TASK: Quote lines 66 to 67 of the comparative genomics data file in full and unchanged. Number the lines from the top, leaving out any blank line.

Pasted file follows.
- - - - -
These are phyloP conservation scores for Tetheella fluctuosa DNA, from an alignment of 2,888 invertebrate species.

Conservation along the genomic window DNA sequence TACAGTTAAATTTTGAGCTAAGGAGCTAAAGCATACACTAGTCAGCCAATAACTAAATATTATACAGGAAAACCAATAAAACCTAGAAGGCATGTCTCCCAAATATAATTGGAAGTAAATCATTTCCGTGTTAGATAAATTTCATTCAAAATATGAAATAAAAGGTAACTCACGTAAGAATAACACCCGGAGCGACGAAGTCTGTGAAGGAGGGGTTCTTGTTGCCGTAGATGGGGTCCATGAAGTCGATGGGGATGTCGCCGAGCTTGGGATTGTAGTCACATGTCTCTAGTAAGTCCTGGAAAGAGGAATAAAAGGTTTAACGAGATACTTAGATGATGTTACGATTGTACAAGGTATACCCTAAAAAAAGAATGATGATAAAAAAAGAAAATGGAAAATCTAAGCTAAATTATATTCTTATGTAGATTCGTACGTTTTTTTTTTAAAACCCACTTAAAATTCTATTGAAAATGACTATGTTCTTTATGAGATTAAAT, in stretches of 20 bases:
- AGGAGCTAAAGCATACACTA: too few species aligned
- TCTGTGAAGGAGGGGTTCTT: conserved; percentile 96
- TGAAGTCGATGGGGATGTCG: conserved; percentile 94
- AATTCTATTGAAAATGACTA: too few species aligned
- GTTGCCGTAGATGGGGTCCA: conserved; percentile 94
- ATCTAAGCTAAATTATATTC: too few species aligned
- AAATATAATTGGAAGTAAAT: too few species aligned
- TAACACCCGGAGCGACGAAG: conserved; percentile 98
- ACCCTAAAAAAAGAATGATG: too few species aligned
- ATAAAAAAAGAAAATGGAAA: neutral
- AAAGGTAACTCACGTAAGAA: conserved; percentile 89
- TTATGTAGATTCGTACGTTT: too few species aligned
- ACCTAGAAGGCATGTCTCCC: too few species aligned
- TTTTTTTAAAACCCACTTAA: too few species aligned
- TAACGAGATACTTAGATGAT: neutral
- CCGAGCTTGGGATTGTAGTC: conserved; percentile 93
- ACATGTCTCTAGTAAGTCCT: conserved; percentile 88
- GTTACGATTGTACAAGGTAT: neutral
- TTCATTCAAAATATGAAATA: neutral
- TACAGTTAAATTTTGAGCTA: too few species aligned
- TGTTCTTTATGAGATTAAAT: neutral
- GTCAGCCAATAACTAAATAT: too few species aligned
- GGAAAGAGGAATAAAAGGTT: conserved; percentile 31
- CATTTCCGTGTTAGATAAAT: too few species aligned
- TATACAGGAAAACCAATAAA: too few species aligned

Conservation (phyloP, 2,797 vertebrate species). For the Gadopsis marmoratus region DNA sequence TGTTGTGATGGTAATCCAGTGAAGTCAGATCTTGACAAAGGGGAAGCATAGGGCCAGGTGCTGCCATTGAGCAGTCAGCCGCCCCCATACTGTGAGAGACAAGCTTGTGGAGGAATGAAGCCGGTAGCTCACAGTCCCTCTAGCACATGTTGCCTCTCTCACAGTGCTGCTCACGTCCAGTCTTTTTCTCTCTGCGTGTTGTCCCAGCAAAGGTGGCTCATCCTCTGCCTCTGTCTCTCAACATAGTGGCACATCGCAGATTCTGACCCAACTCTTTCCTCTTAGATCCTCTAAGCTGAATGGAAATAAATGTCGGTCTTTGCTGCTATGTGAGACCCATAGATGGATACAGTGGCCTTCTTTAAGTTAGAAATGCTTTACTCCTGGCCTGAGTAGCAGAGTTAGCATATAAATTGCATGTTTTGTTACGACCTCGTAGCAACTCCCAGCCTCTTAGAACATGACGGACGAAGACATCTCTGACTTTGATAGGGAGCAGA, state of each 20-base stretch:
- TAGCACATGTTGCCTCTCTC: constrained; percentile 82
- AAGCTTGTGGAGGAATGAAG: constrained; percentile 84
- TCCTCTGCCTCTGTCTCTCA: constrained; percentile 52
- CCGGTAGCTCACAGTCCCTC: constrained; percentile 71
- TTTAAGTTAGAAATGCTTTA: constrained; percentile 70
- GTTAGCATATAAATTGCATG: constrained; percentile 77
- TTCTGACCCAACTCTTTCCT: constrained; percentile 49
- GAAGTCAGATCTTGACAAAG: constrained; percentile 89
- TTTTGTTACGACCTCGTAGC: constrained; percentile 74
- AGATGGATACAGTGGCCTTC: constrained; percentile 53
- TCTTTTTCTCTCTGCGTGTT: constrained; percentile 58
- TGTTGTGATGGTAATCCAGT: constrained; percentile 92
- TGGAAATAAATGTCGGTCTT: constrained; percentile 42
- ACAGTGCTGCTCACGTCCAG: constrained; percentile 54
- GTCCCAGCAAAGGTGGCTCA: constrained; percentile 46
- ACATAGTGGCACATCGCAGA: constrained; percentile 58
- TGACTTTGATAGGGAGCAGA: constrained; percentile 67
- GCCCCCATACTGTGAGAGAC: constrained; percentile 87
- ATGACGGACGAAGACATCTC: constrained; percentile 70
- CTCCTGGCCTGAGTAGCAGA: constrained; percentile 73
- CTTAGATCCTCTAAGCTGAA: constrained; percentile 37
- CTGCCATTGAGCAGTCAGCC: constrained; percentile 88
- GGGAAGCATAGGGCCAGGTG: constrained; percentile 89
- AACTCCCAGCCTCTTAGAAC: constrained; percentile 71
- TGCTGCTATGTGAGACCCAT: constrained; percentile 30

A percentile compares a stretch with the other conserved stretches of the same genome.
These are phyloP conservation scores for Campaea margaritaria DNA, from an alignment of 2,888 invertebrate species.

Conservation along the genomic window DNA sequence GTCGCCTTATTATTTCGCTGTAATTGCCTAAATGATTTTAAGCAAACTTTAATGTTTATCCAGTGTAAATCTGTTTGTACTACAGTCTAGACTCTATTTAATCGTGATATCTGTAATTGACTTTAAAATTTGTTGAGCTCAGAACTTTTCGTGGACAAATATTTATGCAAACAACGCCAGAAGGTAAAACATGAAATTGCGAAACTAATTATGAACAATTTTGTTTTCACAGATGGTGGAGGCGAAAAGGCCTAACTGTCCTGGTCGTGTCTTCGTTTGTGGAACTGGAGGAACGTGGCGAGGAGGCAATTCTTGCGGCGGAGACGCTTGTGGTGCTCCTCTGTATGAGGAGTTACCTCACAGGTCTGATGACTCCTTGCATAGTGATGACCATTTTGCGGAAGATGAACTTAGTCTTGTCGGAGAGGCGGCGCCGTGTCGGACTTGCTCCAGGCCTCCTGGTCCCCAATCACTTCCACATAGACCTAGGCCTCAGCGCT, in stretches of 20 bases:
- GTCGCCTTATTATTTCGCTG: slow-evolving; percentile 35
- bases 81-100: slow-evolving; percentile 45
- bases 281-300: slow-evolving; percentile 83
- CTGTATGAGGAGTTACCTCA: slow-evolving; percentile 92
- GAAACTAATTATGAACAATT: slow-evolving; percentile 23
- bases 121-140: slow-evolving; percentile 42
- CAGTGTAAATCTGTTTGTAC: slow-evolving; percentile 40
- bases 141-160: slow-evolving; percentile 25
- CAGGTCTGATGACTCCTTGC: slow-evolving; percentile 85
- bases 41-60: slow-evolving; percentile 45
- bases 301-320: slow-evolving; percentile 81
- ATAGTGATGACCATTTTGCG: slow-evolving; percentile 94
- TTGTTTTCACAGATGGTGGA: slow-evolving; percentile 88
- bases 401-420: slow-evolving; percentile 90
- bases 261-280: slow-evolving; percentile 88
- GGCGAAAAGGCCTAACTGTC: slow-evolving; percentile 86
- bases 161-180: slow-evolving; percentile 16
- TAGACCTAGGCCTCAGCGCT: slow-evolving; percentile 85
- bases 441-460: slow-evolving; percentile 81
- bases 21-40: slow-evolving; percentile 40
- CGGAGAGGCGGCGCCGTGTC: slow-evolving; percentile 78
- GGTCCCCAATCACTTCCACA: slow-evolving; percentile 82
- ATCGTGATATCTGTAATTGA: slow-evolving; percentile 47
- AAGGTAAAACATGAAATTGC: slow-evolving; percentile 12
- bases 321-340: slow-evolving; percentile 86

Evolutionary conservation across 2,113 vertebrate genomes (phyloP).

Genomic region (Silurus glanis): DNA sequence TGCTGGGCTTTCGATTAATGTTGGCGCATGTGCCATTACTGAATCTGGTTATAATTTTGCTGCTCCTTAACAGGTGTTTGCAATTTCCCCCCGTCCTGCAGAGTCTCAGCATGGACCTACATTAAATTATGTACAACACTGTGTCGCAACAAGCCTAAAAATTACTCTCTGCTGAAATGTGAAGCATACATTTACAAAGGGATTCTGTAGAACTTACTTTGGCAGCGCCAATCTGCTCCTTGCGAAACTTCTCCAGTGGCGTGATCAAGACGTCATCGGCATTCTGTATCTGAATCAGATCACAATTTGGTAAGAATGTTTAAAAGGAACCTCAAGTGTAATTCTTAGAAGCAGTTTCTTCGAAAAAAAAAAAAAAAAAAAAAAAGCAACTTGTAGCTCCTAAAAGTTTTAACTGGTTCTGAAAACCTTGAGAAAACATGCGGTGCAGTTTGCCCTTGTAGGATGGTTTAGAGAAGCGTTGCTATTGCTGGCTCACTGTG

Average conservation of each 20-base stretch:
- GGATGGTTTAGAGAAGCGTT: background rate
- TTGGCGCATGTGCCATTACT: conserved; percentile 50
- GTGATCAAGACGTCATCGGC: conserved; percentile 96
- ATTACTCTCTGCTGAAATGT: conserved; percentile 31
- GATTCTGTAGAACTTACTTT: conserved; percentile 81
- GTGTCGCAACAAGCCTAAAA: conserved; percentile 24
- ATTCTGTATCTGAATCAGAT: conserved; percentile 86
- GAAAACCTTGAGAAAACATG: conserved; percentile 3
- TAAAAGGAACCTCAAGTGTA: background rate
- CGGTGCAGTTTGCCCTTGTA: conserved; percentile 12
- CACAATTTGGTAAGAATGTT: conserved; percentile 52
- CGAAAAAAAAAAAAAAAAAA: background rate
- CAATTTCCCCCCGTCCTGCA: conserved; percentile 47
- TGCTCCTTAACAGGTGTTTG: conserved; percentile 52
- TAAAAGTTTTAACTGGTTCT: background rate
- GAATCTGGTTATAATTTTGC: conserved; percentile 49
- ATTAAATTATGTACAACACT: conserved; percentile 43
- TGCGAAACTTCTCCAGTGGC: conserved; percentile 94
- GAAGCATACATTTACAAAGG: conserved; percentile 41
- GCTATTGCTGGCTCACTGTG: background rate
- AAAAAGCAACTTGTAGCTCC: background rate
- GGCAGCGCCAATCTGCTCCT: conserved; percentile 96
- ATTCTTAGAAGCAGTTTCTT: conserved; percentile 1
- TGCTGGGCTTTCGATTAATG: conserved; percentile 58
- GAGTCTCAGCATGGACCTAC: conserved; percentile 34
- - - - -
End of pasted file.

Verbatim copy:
- bases 41-60: slow-evolving; percentile 45
- bases 301-320: slow-evolving; percentile 81